James 1: 19 - "Let every man be swift to hear, slow to speak, slow to wrath . . ."

James 3: 3 - 8 - our tongue: a little member of our body, but causes great damage.  Likened to a small bit that turns a big horse, or a small rudder that turns a big ship, or a small fire brings great destruction. " . . . defiles the whole body, sets our life on fire."

Observation: growing up in poorer parts of downtown KL, heard frequent use of harsh words, condemnations, even some cursing, by angry parents on their mischievous children.  Today, the trend appears to be reversed, there is increasing prevalent use of harsh words, swearing, and cursing by young people, sometimes children, in public and among friends.

Question

A Christian must continue living by presenting his body as instruments to serve God - Have we yielded the members of our bodies to God?

III He shall partake his gift

- as everlasting life from God

verses 22 and 23 of tonight's passage:
  • we are free from sin
  • we have our fruit unto holiness
  • as much as we received death as "wages" from sin, we now receive eternal life as "gift" from God through Jesus Christ.

Conclusion

Let us recognise ourselves as dead to sin and alive to God through Our Master the Anointed One. Let us continually yield the members of our bodies to become servants of God and, in doing so, continue living by receiving, partaking together with all fellow Christians this gift of eternal life from God.  In this manner, we do not come under reproach of others.

Also: see my notes on the same topic posted in Dec2013

Shall we go on sinning because we are under grace?

Wednesday, February 17, 2016

Of Esaias, Elias and Zecharias

Of Esaias, Elias and Zecharias: how names were rendered in the KJV.

My first bible was a King James (Authorized) version given to me by a classmate soon after I became a Christian.

One of the peculiarities that struck me was how names of Old Testament characters were spelt with a final s, e.g. Esaias for Isaiah (Matt 4:14, 8:17), Elias for Elijah (John 1:23)

I learned much later that this was because the KJV transliterated those names from Greek forms, which required all masculine names to end in s, esp. in the genitive case.

Today I came across the following link to an even older KJV 1611 page which shows how the name of the Messiah was rendered: IESUS, transliterated from the original form iesou, which had to carry a final s because it's a masculine name, iesous, which in turn was a transliteration of the original Hebrew name Yeshua (rendered as Joshua in the OT).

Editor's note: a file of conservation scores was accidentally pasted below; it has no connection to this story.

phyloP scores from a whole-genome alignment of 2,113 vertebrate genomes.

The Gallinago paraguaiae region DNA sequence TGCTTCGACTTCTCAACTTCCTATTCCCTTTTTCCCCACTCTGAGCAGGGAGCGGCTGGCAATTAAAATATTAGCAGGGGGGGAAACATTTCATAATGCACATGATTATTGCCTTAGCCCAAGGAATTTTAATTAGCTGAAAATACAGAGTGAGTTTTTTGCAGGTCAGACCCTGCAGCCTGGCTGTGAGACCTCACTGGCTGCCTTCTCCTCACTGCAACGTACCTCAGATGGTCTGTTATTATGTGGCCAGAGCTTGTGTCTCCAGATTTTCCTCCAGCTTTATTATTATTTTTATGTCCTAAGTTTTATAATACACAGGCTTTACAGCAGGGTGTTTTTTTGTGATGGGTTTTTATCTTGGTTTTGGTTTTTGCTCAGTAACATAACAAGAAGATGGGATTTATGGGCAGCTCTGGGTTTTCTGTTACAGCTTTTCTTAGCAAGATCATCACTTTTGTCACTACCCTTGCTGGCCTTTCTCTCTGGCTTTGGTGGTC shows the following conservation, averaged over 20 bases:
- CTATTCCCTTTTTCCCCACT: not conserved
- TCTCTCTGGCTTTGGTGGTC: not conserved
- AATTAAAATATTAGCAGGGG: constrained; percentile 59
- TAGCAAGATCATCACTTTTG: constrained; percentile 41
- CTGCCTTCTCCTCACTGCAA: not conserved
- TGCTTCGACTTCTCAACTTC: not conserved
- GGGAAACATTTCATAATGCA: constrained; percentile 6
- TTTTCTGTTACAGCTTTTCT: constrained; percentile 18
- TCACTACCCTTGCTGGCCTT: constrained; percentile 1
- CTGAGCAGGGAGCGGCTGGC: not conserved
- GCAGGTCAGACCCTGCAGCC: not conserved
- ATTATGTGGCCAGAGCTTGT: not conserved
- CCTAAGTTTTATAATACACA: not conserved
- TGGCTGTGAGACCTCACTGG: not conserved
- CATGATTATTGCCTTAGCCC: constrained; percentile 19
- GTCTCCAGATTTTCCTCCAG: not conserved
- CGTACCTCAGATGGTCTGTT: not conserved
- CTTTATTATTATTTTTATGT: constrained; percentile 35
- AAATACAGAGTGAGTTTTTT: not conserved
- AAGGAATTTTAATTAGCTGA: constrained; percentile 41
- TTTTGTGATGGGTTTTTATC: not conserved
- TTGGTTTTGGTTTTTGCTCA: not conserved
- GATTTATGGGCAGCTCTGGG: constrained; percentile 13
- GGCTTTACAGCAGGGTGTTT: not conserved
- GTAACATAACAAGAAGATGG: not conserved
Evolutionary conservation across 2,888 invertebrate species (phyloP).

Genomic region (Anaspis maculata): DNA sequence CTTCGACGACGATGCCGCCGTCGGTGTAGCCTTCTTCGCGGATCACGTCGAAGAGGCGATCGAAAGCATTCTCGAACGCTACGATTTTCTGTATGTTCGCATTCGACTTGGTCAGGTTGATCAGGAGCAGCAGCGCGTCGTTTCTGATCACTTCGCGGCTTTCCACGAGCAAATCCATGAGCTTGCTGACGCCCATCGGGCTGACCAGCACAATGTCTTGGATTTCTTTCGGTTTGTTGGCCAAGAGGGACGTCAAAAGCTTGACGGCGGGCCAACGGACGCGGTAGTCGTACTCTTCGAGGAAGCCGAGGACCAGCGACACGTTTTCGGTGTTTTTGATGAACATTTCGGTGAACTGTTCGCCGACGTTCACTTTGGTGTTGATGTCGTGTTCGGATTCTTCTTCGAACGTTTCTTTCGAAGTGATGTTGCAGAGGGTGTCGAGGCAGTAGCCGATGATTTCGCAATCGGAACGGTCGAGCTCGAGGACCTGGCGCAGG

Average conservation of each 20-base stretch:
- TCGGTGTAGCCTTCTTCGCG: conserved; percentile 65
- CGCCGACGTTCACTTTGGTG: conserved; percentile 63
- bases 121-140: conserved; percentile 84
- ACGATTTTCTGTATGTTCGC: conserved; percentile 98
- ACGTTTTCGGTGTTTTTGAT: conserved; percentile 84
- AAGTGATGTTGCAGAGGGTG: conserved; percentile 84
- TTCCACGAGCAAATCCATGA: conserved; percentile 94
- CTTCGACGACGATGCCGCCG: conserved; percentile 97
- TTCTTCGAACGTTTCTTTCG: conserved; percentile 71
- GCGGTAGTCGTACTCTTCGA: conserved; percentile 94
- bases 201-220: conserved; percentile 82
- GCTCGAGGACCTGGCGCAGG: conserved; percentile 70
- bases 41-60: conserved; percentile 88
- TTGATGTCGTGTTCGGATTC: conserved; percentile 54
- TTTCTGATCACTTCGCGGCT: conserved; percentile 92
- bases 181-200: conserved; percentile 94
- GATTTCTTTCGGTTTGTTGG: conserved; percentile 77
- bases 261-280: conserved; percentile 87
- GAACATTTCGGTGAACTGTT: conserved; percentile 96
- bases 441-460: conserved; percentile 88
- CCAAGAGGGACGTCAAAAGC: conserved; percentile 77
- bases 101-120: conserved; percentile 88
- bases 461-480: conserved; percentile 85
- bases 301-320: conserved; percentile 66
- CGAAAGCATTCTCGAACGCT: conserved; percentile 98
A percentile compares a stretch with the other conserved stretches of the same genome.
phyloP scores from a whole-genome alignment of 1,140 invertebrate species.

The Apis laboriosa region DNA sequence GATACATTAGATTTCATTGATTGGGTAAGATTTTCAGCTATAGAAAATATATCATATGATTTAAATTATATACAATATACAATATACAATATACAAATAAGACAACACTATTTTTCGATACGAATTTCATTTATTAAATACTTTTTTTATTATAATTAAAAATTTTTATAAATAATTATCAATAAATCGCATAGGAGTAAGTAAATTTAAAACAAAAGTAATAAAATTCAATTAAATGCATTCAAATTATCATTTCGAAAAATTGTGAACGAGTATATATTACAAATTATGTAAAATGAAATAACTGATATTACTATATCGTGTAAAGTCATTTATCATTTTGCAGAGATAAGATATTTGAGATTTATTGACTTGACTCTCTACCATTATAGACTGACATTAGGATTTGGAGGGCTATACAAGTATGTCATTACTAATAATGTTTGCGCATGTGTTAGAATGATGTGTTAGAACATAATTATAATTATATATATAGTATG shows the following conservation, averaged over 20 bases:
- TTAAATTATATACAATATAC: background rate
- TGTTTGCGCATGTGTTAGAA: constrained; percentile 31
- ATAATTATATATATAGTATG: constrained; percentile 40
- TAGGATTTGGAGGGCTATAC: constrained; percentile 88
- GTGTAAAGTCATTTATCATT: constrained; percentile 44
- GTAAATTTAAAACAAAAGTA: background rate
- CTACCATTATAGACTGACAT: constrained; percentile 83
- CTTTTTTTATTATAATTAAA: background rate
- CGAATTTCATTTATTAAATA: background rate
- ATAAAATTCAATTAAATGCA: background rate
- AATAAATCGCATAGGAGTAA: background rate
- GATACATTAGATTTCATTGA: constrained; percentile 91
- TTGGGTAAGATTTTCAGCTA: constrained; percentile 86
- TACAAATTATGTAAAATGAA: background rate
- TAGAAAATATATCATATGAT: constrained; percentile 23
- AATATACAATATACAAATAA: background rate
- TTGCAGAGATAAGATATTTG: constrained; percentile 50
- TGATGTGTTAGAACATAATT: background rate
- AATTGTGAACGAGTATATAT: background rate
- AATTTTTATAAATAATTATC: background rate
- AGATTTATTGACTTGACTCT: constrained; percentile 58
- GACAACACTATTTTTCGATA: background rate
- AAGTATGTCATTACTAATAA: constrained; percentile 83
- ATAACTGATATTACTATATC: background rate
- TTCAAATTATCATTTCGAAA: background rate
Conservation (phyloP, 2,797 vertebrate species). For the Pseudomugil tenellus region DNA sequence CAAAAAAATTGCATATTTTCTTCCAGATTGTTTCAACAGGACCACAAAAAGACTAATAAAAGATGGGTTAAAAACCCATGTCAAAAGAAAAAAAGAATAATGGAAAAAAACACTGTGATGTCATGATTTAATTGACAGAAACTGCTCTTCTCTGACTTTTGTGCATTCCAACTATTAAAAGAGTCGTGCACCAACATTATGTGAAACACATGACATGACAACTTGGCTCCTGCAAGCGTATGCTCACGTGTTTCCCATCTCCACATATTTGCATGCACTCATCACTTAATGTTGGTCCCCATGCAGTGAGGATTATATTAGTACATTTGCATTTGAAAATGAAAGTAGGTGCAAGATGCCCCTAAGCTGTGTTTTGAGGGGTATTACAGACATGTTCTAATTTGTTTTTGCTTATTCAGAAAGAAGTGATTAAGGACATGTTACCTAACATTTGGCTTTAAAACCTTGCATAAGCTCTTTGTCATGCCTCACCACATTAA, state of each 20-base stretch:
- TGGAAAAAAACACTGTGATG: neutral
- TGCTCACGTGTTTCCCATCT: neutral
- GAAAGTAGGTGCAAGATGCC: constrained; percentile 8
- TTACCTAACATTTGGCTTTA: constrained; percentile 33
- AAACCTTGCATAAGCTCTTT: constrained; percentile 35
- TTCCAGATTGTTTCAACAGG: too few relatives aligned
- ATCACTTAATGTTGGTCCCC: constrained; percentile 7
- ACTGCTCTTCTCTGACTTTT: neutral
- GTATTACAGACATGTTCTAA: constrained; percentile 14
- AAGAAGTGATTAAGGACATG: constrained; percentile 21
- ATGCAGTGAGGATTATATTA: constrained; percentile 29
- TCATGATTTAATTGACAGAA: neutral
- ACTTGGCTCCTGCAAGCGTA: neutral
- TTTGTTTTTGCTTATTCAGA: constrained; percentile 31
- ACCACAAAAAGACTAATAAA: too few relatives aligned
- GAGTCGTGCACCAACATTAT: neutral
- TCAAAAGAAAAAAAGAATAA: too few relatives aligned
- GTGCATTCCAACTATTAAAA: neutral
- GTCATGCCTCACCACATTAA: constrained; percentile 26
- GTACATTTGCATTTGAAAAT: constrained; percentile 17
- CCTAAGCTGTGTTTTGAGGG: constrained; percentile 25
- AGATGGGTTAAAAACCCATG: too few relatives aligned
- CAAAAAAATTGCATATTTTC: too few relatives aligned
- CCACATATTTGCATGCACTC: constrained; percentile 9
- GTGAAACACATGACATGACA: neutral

Newer editions of KJV replaced the i with j and the name of Our Lord changed from IESUS to JESUS.

So, because of Greek and possibly some Latin influence, many Hebrew names are rendered in non-hebrew forms in the NT of the KJV.

Isaiah became Esaias, Elijah became Elias, Zechariah became Zecharias.

And Yeshua (or Joshua) became Iesou, Iesous, Iesus then Jesus.


http://www.kingjamesbibleonline.org/1611_John-Chapter-1/

Sunday, August 30, 2015

If in this life only we have hope, then we are the most pitiable

Yesterday morning I received news that a dear sister, the wife of the elder of our former church has passed away. In the words of the apostles in the New Testament, she has fallen asleep in the Anointed One (Christos).

My wife and I made the five hour journey to Temerloh in Pahang to be with Dr Liew and his family at the evening funeral wake. While singing the solemn hymns and listening to the heartfelt messages, several verses from the First Epistle to the Corinthians came to mind, with a question:

"When a loved one departs from this world, what hope is left?"

Do we hope that the deceased will somehow come back to us alive and well?
Do we perhaps hope that the departed person will communicate with us? Perhaps, call us and talk to us on the phone? Or appear in a vision or dream?

We know that none of these would be possible.

What then do we hope for? What hope do we hold on to?

This hope is explained by the Apostle in 1 Corinthians 15 by way of a strong caution, a warning if you like, against some who deny the resurrection of the dead.

19 "If in this life only we have hope in Christ, we are of all men the most pitiable,"

It is easy for any Christian to affirm his or her hope in the Anointed One (Christos). If, however, our hope in the Lord is merely for better days in this life, 

if everything ends at the grave, 

if a loved one who dies remains dead forever,

if "in this life only" we have hope

THEN, the Apostle tells us, we are to be the most pitied of all people in this world! For then we have put our hope in vain. We have even become false witnesses, as written in verse 15

15 "Yes, and we are found false witnesses of God, because we have testified of God that He raised up Christ, whom He did not raise up—if in fact the dead do not rise."